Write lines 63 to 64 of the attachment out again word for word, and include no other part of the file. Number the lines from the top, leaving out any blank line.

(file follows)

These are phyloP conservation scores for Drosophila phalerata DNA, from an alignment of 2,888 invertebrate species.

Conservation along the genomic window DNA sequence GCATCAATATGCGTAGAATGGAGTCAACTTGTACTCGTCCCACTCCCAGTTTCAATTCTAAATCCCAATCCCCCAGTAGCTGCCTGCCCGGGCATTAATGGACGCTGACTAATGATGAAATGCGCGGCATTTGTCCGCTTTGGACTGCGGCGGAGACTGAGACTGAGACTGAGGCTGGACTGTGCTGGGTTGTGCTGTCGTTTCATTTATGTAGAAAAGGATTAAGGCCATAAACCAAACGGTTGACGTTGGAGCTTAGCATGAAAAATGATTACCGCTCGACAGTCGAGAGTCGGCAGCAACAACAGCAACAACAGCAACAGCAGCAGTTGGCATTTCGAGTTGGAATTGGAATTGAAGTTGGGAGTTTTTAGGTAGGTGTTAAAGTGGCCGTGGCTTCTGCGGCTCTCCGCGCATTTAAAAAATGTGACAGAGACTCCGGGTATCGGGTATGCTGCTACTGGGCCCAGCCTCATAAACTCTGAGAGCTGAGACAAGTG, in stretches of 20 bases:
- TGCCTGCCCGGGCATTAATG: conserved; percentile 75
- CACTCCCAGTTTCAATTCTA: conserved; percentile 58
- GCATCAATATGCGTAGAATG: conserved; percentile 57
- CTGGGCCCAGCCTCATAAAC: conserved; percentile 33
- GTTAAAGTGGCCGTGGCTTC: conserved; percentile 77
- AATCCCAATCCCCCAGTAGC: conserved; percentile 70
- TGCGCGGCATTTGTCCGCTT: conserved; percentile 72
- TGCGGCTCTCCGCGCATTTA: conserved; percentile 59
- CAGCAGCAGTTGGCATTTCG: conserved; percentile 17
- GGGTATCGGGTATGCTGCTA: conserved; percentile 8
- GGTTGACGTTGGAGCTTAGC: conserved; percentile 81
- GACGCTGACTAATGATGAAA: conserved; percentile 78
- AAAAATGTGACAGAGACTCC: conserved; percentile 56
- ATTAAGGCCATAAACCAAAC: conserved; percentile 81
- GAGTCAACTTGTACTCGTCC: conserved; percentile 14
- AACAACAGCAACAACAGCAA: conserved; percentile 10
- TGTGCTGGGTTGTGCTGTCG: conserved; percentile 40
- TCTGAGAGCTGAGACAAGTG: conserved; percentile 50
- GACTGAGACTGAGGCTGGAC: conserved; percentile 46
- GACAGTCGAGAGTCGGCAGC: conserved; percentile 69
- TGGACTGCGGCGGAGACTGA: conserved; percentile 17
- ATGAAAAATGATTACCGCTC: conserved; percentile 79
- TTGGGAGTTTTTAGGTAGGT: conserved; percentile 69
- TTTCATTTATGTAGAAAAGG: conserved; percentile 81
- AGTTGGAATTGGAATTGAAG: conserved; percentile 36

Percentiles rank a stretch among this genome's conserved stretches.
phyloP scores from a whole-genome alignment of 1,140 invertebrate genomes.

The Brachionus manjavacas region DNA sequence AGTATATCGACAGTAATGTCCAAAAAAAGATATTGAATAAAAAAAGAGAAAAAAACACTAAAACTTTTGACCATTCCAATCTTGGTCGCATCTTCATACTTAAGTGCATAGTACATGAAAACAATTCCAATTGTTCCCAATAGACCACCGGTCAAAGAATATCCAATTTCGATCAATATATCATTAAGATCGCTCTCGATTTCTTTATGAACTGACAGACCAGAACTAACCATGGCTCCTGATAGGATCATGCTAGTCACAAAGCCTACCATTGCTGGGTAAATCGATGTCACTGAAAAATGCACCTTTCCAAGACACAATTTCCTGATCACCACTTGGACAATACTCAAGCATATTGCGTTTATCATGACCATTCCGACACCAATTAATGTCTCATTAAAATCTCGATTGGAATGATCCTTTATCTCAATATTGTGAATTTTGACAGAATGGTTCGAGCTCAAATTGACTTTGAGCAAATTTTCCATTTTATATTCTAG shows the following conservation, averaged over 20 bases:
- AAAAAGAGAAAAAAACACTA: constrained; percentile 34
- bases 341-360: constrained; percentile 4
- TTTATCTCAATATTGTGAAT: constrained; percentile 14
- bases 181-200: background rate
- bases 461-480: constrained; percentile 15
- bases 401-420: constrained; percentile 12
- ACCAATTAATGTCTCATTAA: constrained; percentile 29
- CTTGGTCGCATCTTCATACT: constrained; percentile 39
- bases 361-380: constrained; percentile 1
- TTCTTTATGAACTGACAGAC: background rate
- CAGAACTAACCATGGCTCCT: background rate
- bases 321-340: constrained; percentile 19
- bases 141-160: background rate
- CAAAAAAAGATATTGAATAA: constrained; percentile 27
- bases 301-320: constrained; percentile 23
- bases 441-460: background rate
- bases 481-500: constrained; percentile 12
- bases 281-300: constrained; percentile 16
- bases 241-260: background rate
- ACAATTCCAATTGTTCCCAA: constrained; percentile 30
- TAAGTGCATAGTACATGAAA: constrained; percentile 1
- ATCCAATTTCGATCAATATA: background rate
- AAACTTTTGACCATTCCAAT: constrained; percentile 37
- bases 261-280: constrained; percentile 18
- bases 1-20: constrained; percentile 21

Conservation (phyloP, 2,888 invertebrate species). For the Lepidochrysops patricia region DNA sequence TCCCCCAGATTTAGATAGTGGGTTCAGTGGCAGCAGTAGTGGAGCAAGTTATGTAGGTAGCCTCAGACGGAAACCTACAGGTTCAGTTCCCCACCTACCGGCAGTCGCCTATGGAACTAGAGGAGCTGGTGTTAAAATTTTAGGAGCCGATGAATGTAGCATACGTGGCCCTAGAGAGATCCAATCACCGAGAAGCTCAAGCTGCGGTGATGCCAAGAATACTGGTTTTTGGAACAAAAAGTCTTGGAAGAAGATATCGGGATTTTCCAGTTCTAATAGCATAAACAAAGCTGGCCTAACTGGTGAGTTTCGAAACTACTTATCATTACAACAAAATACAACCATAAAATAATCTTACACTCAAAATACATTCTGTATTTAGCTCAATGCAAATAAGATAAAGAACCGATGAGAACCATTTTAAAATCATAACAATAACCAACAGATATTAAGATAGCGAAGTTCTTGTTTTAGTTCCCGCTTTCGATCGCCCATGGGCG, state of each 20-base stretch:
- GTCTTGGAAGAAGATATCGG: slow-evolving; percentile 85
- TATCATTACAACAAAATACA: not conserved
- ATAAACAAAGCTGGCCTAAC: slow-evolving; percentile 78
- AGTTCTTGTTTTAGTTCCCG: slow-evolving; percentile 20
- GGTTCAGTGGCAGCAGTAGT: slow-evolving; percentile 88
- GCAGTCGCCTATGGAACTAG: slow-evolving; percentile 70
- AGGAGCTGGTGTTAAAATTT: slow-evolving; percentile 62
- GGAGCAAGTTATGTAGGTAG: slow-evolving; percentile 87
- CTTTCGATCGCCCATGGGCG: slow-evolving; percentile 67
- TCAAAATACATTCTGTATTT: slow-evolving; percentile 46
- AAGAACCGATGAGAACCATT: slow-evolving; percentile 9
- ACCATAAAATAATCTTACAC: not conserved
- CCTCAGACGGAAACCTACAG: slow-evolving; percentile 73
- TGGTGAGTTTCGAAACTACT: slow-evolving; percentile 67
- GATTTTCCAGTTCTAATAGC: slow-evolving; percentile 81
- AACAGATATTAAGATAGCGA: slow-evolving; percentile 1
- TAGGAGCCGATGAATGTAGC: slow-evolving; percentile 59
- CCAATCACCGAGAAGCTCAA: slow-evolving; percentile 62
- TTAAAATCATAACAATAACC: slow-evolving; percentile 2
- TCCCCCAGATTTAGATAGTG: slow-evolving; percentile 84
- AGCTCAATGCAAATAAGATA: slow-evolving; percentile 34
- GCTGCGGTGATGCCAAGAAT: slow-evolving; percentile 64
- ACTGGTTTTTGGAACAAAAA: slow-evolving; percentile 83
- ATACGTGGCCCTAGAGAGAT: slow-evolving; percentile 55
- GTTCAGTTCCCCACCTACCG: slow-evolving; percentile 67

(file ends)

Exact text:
- AGGAGCTGGTGTTAAAATTT: slow-evolving; percentile 62
- GGAGCAAGTTATGTAGGTAG: slow-evolving; percentile 87